“Mexicans were learning to act like white people in Arizona, he reported, where Mexican restaurant owners … had recently placed signs in the windows that Negroes would not be served” (Foley)

1956: Ávila, Arizona Mexicans are learning to act white, i.e., not serve Negroes in restaurants

Educating Anglos to acknowledge the white racial status of Mexican [137] Americans represented a major political goal of the American GI Forum. To become white–and therefore truly American–required members to distance themselves from any association, social or political, with African Americans. When the AGIF News Bulletin, for example, printed an article in 1955 titled “Mexican Americans Favor Negro School Integration,” Manuel Ávila, an active member of AGIF and close personal friend of Hector García, wrote to state chairman Ed Idar that “Anybody reading it can only come to the conclusion [that] we are ready to fight the Negroes’ battles… for sooner or later we are going to have to say which side of the fence we’re on, are we white or not. If we are white, why do we ally with the Negro?”[38] Mexicans were learning to act like white people in Arizona, he reported, where Mexican restaurant owners, who normally served Negroes, had recently placed signs in the windows that Negroes would not be served. If Mexicans refused to serve Negroes, Ávila wrote, Anglo restaurants might begin serving Mexicans. Mexican Americans, he argued, must say to Negroes “I’m White and you can’t come into my restaurant.”[39]

A sympathetic white woman from rural Mississippi, Ruth Slates, who owned a store that served many Mexican and Mexican American cotton pickers, wrote to Dr. García in 1951: “My blood just boils to see these farmers… trying to throw the Spanish kids out of schools… and into negro schools. She pointed out that although some of the “Spanish kids” “hate negroes,” others, unfortunately, “mix with them.” She then advised Dr. García that Mexicans needed a strong leader to teach them “right from wrong,” because some “even marry negros and some white girls.” Slates was giving Dr. García a quick lesson in southern racial protocol: if Mexicans want to be white, then they cannot associate with, much less marry, black folk, and she also implied that marrying white girls, in Mississippi at least, might not be a prudent thing to do.[40] Ruth Slates liked “Spanish kids” and hoped that Dr. García would provide the kind of leadership required, as it is now fashionable to say, to perform whiteness.

Neil Foley, "Partly Colored or Other White: Mexican Americans and Their Problem with the Color Line," in Beyond Black and White: Race, Ethnicity, and Gender in the U.S. South and Southwest, ed. Stephanie Cole and Alison M. Parker, 123-144 (College Station: Texas A&M University Press, 204), 136-137.


  1. [38]Manuel Ávila, Jr. to Ed Idar, Feb. 7, 1956, box 26, folder 28, HPG; News Bulletin 4, nos. 1 and 2 (Sept.-Oct., 1955): 1, HPG.
  2. [39]Manuel Ávila, Jr., to Ed Idar, Feb. 7, 1956, box 46, folder 28, HPG. See also Isaac P. Borjas to Hector P. García, June 2, 1940; Newspaper clipping, Caracas Daily Journal, [1960?], box 114, folder 22; and Ruth Slates to Dr. Hector García, Mar. 23, 1951, box 59, folder 33, HGP.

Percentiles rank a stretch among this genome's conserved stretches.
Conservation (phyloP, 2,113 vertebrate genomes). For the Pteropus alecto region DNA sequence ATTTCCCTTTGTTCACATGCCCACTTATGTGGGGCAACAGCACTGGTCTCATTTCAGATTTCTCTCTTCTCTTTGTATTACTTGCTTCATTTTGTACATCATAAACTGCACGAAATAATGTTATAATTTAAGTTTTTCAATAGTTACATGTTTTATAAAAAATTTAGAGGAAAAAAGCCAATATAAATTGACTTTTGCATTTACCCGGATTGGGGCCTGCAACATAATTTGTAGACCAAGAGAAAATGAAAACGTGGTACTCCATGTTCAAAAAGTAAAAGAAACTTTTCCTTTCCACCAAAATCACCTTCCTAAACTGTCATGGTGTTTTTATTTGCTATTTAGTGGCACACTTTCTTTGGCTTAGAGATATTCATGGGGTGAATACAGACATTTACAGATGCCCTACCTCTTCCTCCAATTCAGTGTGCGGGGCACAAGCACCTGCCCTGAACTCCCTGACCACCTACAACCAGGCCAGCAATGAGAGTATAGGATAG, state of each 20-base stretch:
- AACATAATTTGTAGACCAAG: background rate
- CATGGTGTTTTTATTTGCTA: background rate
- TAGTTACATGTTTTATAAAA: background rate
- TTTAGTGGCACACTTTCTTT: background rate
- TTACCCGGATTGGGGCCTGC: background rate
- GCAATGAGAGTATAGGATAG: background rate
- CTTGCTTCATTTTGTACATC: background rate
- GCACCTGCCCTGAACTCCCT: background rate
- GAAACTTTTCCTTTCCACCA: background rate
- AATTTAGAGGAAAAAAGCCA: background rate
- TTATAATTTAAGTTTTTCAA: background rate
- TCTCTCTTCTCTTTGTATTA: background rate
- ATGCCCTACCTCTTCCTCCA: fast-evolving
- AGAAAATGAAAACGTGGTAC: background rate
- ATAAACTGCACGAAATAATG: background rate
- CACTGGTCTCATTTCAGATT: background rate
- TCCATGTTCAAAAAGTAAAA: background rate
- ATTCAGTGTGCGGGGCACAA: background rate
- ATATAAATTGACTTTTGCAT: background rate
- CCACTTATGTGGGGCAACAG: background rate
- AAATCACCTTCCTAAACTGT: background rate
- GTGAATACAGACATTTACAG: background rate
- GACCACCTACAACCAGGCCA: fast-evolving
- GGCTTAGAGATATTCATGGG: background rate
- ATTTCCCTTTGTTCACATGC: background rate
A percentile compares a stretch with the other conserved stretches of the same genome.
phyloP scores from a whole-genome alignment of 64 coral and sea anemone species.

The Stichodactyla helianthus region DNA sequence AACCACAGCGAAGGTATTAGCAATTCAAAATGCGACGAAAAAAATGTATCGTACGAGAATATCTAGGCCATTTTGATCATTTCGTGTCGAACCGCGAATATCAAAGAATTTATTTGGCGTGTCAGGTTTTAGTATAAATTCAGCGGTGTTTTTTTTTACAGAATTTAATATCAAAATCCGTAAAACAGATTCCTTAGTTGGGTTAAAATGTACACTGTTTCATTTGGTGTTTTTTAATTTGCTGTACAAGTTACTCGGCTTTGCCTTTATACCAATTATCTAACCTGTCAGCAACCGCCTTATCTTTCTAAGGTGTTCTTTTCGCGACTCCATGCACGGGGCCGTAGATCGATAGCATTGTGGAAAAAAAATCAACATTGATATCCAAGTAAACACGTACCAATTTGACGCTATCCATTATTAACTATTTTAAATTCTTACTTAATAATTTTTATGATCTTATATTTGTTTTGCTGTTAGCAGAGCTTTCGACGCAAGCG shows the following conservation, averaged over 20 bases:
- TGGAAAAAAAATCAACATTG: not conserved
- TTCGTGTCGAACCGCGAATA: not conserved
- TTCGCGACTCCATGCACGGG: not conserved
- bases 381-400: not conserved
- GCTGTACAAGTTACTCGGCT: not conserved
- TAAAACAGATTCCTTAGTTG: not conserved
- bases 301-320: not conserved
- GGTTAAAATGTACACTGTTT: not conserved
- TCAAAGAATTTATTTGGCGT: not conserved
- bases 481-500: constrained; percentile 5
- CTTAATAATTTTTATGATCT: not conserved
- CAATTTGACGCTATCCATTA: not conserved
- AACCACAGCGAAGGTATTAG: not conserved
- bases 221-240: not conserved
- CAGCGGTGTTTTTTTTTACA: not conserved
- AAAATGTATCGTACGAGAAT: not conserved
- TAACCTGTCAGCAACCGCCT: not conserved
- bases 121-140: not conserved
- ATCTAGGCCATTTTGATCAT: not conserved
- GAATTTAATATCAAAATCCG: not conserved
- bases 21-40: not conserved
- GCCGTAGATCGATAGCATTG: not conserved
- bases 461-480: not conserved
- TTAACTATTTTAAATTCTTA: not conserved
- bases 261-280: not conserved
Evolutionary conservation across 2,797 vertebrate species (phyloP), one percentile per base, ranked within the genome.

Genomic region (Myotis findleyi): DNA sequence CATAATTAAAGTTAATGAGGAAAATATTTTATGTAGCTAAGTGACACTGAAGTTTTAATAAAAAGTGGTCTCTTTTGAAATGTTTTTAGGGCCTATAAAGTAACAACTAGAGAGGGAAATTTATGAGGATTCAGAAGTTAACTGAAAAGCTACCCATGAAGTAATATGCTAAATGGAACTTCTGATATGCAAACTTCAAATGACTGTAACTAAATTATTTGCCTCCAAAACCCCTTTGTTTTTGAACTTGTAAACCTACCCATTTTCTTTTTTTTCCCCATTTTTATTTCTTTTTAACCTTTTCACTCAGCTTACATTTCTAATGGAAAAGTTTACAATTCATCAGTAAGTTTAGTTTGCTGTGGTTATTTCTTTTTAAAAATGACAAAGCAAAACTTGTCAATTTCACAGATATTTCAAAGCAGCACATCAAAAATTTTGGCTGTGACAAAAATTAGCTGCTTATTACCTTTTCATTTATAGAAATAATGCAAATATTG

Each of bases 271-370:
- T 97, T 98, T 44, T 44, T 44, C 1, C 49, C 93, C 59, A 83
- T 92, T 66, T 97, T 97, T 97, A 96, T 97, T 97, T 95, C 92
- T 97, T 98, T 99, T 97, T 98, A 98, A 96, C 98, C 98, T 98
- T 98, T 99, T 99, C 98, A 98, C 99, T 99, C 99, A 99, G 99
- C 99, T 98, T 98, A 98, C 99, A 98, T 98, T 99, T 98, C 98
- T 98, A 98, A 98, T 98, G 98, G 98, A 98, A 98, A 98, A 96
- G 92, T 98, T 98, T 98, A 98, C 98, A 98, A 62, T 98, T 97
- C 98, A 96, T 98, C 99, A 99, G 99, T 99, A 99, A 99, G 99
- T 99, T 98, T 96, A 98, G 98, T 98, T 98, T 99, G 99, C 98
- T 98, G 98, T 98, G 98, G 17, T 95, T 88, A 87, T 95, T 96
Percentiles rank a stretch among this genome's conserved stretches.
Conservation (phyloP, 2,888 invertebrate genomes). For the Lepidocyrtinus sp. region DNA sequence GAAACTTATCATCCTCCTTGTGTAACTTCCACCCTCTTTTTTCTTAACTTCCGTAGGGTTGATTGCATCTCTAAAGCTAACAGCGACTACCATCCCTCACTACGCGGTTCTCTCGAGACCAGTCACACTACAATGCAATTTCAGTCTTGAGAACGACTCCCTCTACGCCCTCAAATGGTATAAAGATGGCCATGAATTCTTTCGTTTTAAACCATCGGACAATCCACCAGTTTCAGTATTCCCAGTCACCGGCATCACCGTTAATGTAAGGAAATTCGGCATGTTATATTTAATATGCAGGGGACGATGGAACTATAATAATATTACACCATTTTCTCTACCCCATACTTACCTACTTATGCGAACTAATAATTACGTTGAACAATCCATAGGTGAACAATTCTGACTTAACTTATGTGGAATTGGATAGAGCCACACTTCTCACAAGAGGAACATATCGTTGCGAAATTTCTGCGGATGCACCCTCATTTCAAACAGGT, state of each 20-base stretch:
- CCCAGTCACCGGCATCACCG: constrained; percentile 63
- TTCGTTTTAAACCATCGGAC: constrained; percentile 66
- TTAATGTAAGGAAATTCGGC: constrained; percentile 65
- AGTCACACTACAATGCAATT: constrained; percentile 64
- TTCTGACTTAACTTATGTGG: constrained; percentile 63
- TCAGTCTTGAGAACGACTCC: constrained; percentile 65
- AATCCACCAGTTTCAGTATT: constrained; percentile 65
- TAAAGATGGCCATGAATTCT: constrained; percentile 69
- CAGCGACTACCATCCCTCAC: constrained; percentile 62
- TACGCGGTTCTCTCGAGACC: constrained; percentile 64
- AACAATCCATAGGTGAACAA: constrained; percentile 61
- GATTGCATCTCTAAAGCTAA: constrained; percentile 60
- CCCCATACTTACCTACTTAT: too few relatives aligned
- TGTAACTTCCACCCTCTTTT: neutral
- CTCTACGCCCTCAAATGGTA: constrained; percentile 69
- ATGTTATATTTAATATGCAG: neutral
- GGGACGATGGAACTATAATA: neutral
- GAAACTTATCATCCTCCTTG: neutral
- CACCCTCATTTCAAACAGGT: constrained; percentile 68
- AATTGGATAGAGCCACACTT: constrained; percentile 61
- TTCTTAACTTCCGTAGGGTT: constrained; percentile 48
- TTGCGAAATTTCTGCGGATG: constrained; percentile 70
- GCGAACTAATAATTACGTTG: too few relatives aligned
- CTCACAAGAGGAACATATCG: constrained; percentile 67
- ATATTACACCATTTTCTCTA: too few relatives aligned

3. [40]Ruth Slates to Dr. Hector García, Mar. 23, 1951, box 59, folder 33, HGP.

“In the name of racially regulating behavior, laws CREATED racial identities” — Tennessee use of “mulattoes, mestizos, and their descendants” (Haney Lopez)

Second, positive law has created the racial meanings that attach to physical features. In a sense, this is the heart of the prerequisite cases, which at root embody the efforts of the courts to inscribe on the bodies of individual applicants the term “White” or “non-White.” These cases established as legal precedent the racial identities of the various faces and nationalities entering the United States at the turn of the century. Again, however, the racial prerequisites to naturalization are not the only laws that explicitly defined racial identities. Almost every state with racially discriminatory legislation also established legal definitions of race. It is no accident that the first legal ban on interracial marriage, a 1705 Virginia act, also constituted the first statutory effort to define who was Black.[6] Regulating or criminalizing behavior in racial terms required legal definitions of race.[7] Thus, in the years leading up to Brown, most states that made racial distinctions in their laws provided statutory racial definitions, almost always focusing on the boundaries of Black identity. Alabama and Arkansas defined anyone with one drop of “Negro” blood as Black; Florida had a one-eighth rule; Georgia referred to “ascertainable” non-White blood; Indiana used a one-eighth rule; Kentucky relied on a combination of any “appreciable admixture” of Black ancestry and a one-sixteenth rule; Louisiana did not statutorily define Blackness but did adopt via its Supreme Court an “appreciable mixture of negro blood” standard; Maryland used a “person of negro descent to the third generation” test; Mississippi combined an “appreciable amount of Negro blood” and a one-eighth rule; Missouri used a one-eighth test, as did Nebraska, North Carolina, and North Dakota; Oklahoma referred to “all persons of African descent,” [119] adding that the “term ‘white race’ shall include all other persons”; Oregon promulgated a one-fourth rule; South Carolina had a one-eighth standard; Tennessee defined Blacks in terms of “mulattoes, mestizos, and their descendants, having any blood of the African race in their veins”; Texas used an “all persons of mixed blood descended from negro ancestry” standard; Utah law referred to mulattos, quadroons, or octoroons; and Virginia defined Blacks as those in whom there was “ascertainable any Negro blood” with not more than one-sixteenth Native American ancestry.[8]